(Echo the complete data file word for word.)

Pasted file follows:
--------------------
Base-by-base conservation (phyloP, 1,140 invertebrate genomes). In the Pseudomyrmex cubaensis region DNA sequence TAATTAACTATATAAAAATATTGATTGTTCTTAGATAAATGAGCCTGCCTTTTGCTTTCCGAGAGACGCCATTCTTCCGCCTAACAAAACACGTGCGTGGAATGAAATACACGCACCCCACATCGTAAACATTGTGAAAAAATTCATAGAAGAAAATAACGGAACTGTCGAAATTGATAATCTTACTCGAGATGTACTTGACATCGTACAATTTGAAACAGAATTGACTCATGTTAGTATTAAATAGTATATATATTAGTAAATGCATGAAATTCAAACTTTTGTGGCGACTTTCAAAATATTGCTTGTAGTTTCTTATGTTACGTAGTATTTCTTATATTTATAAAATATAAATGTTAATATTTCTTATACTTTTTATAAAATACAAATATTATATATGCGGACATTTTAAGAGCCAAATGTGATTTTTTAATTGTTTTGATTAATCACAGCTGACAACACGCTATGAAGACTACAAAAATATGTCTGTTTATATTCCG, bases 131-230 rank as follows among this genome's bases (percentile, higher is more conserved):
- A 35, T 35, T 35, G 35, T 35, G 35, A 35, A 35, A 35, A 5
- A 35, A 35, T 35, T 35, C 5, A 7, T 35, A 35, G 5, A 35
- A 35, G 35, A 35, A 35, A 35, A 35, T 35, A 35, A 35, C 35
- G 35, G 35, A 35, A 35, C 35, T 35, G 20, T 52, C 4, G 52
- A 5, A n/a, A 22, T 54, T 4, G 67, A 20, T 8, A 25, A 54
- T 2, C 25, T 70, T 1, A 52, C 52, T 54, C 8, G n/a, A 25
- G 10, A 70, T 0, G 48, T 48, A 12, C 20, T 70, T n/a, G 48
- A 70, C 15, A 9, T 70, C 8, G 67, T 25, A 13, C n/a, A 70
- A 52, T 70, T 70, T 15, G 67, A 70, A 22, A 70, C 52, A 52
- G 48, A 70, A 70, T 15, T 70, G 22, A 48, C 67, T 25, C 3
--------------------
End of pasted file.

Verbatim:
Base-by-base conservation (phyloP, 1,140 invertebrate genomes). In the Pseudomyrmex cubaensis region DNA sequence TAATTAACTATATAAAAATATTGATTGTTCTTAGATAAATGAGCCTGCCTTTTGCTTTCCGAGAGACGCCATTCTTCCGCCTAACAAAACACGTGCGTGGAATGAAATACACGCACCCCACATCGTAAACATTGTGAAAAAATTCATAGAAGAAAATAACGGAACTGTCGAAATTGATAATCTTACTCGAGATGTACTTGACATCGTACAATTTGAAACAGAATTGACTCATGTTAGTATTAAATAGTATATATATTAGTAAATGCATGAAATTCAAACTTTTGTGGCGACTTTCAAAATATTGCTTGTAGTTTCTTATGTTACGTAGTATTTCTTATATTTATAAAATATAAATGTTAATATTTCTTATACTTTTTATAAAATACAAATATTATATATGCGGACATTTTAAGAGCCAAATGTGATTTTTTAATTGTTTTGATTAATCACAGCTGACAACACGCTATGAAGACTACAAAAATATGTCTGTTTATATTCCG, bases 131-230 rank as follows among this genome's bases (percentile, higher is more conserved):
- A 35, T 35, T 35, G 35, T 35, G 35, A 35, A 35, A 35, A 5
- A 35, A 35, T 35, T 35, C 5, A 7, T 35, A 35, G 5, A 35
- A 35, G 35, A 35, A 35, A 35, A 35, T 35, A 35, A 35, C 35
- G 35, G 35, A 35, A 35, C 35, T 35, G 20, T 52, C 4, G 52
- A 5, A n/a, A 22, T 54, T 4, G 67, A 20, T 8, A 25, A 54
- T 2, C 25, T 70, T 1, A 52, C 52, T 54, C 8, G n/a, A 25
- G 10, A 70, T 0, G 48, T 48, A 12, C 20, T 70, T n/a, G 48
- A 70, C 15, A 9, T 70, C 8, G 67, T 25, A 13, C n/a, A 70
- A 52, T 70, T 70, T 15, G 67, A 70, A 22, A 70, C 52, A 52
- G 48, A 70, A 70, T 15, T 70, G 22, A 48, C 67, T 25, C 3